Amanda Jones:

Well, first of all, I have to tell a story of what we did even at Greaser. Obviously I’m supporting a couple of clients and then also my colleagues are, and you are also having your own sales reps. And I thought you playing a game of, okay, everybody let’s get on the phones. Whoever book’s the first meeting, you get dinner. And I think even getting dinner and money, that should motivate most reps, even if they’re to themselves.

Amanda Jones:

Because even for me, I’m always not too big on competitive games, but you had dinner on the line and I wanted to go out with my husband. So I’m like, you know what, I’m going to play this game. And you have to just keep that encouragement in slack. I did notice a lot during the pandemic, as people would always ask me, because I was already remote for quite a few years, so how the heck do I remain connected to my team? Especially leadership were asking me this question.

Amanda Jones:

You have to have an instant messenger in a group and cracking jokes. I mean, Jordan, you were telling me a funny joke that you were cracking with your head of ProServe here. Things like that. You have to be communicative, especially with those that might be a little bit more to themselves, if you’re managing someone that was like that, back at home.

Amanda Jones:

But I think just being creative. Come up with different games and different encouragement engagements with your team, I think can get people really excited. So they’re not sitting here in their home office just doing the day to day. It makes it a little bit more exciting. I thought when you did that game it was really fun. And here I am supporting a completely different thing than your reps are, but I still was able to participate, and I didn’t win. I think Jared won.

Jordan Greaser:

What do they say? Blind squirrel finds a nut every once in a while. [inaudible 00:13:21] got the win. Anyway, just so everybody hears, Amanda says I told a funny joke. The reality is, it’s a really stupid joke. Gilly here, our head of ProServe, is trying to guess her middle name. She said it started with an M. So in my infinite wisdom I told her that I thought her middle name was moth.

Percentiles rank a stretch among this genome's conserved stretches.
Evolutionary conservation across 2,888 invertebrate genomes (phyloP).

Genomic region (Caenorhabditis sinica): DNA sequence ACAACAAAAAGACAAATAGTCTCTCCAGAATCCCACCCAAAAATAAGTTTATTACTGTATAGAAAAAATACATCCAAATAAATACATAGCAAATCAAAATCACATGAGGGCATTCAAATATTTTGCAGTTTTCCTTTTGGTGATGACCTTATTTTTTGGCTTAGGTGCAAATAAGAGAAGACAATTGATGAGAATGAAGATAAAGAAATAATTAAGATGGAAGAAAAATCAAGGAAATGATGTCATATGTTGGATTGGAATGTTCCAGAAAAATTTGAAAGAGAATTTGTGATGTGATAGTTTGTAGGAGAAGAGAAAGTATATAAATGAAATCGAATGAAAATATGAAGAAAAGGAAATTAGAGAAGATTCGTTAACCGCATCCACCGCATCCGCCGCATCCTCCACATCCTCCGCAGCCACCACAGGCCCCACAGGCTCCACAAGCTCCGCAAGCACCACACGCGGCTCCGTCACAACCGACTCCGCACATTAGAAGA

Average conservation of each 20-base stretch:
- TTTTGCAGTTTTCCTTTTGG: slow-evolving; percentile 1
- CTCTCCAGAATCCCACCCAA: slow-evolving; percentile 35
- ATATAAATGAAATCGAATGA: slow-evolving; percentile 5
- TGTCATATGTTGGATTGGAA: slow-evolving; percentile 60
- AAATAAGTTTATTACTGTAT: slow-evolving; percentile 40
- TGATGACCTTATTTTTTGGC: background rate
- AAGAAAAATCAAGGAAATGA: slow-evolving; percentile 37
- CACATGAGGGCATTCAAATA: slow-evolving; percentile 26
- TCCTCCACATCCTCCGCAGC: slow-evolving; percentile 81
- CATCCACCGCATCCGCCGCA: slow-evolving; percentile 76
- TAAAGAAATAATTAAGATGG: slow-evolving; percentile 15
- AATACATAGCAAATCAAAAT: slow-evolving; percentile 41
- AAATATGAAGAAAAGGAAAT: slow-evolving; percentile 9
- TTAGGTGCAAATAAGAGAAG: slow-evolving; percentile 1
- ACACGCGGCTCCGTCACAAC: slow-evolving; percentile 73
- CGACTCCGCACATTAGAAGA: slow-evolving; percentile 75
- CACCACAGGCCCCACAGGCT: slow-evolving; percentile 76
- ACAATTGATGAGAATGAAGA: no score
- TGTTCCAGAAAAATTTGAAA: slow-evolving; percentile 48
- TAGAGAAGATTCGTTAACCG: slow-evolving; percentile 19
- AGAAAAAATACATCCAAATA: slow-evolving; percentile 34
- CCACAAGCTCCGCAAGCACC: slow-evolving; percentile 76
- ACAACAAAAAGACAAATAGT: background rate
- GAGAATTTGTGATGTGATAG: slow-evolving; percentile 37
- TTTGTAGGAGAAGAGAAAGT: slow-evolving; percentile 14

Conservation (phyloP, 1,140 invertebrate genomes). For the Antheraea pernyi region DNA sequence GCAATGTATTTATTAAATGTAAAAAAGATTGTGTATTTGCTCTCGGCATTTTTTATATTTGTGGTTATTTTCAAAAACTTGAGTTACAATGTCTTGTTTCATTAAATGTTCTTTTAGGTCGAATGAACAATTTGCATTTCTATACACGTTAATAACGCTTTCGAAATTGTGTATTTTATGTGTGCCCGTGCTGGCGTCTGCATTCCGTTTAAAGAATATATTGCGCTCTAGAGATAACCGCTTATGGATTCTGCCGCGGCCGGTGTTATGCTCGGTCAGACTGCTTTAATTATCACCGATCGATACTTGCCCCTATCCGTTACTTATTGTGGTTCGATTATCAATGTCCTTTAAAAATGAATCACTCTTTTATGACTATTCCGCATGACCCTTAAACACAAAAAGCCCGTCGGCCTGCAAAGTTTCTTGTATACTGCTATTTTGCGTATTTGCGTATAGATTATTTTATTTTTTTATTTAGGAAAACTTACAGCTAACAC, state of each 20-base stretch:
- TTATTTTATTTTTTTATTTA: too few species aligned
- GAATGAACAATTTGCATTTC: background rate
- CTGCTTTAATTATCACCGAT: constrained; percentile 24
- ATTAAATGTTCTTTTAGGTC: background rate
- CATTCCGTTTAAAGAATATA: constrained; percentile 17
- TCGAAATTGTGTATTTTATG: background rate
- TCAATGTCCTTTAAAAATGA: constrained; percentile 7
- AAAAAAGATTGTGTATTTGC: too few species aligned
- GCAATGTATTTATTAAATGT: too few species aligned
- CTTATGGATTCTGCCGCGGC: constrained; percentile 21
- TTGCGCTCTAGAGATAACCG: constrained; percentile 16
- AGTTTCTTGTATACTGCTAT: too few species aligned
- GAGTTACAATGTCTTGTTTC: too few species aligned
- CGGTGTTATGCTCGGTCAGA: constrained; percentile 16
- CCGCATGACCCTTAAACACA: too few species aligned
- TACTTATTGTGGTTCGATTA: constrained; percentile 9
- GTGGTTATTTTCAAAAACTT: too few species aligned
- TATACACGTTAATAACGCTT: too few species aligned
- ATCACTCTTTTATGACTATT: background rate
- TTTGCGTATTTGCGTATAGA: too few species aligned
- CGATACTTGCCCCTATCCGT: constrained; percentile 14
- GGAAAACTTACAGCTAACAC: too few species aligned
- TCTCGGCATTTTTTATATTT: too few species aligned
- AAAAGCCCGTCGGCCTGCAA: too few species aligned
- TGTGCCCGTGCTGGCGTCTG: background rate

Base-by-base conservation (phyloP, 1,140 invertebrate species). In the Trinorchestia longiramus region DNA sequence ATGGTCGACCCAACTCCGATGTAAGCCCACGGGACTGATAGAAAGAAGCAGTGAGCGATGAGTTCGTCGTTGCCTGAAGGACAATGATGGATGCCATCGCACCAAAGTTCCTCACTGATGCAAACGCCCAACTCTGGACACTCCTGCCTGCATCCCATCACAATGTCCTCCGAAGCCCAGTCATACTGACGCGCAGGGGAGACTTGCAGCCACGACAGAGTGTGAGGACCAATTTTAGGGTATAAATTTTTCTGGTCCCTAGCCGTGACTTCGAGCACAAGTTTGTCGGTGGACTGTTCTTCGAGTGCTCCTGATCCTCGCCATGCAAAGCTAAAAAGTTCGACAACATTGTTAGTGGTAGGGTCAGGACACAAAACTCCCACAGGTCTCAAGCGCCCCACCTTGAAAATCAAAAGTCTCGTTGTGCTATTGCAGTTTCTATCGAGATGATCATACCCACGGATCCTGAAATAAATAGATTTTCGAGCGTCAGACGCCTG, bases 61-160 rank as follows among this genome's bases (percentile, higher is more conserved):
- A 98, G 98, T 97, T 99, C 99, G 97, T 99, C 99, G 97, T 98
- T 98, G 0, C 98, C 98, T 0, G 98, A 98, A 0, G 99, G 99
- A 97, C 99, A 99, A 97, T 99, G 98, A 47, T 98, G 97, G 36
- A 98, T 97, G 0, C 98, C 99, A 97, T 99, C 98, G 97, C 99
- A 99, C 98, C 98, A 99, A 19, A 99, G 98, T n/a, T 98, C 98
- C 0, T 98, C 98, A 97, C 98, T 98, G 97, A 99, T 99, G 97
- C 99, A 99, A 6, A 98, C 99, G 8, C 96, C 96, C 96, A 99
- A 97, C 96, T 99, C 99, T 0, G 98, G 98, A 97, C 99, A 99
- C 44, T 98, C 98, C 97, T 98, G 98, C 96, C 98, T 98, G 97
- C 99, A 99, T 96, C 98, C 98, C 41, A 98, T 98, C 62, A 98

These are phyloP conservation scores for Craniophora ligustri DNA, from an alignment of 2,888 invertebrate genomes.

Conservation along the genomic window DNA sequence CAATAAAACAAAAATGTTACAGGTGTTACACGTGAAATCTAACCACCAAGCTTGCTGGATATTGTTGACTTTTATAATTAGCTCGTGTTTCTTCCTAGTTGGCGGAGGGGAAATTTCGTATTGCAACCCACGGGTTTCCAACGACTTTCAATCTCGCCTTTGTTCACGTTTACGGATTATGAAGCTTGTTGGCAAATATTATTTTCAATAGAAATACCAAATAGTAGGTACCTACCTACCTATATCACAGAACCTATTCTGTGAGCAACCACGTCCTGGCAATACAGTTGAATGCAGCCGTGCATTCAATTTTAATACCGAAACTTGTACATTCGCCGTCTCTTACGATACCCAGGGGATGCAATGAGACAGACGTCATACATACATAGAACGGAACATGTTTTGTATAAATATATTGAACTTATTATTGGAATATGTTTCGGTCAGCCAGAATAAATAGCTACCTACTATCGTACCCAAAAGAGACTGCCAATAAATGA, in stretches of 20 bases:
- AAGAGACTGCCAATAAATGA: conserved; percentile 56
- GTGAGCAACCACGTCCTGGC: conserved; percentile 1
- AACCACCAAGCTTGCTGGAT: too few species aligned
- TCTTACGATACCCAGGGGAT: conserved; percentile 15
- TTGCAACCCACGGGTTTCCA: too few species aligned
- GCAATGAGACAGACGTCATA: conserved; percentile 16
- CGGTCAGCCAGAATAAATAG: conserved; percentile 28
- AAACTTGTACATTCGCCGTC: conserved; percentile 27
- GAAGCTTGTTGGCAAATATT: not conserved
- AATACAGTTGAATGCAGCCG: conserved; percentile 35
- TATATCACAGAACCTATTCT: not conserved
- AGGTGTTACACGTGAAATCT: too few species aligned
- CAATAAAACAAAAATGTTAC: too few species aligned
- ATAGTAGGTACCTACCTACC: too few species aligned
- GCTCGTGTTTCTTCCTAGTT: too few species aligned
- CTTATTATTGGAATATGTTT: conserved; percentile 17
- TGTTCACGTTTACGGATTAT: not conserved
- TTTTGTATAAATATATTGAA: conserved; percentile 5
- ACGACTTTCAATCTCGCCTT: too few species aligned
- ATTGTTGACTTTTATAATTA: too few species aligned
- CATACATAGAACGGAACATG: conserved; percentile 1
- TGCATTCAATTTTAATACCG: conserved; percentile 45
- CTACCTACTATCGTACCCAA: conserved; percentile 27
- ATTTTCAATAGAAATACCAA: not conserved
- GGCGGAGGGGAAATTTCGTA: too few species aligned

Jordan Greaser:

But on the note though, of keeping things lively and being real, one of the things I’ve always been passionate about is leaders putting their money where their mouth is. As a matter of fact, for those of you that don’t know this, here’s a fun fact. Outreach’s sales office actually started in central Pennsylvania, which happens to be where Greaser Consulting’s located.

Jordan Greaser:

So there’s this odd collection of long term Outreach folks that live in central Pennsylvania. And I had 15 of those ex-Outreachers come and work at the Greaser headquarters last week. We were having a good laugh. And one of the guys on the team, he was talking about how you motivate people and how to get going.

Jordan Greaser:

And one of the things that he said was, well, I remember, anytime it’d be a slow day or I was having trouble booking meetings, he said, I would just start talking trash to Jordan, me. And he said, I’d keep saying, oh, you don’t know how to call. You’re washed up. You don’t remember anymore. Or you can’t do it. And he said, the next thing you know, you’d be on a call blitz with everybody and we’d all be dialing. And he’s like, which number one I liked because you were calling my people, so I don’t care if you got a meeting or not and you beat me, I was going to get a sales accept the lead because of your work.

Jordan Greaser:

But he acted like he was tricking me. But the point is he was talking about, hey, when you would get involved here, everybody would just rally behind this because we’re going to beat our manager. We’re going to beat our manager. We’re going to beat our leader.

Jordan Greaser:

And so I’m just curious. I’m hearing this from a guy named Mark, he’s talking to me about it. Do you think that is as important as Mark was saying, or do you think it doesn’t matter? Your sales leaders, or if a VP of sales, for example said, hey, I’m going to get on the line and cold call with you. Is that important, or it’s not necessary to motivate folks?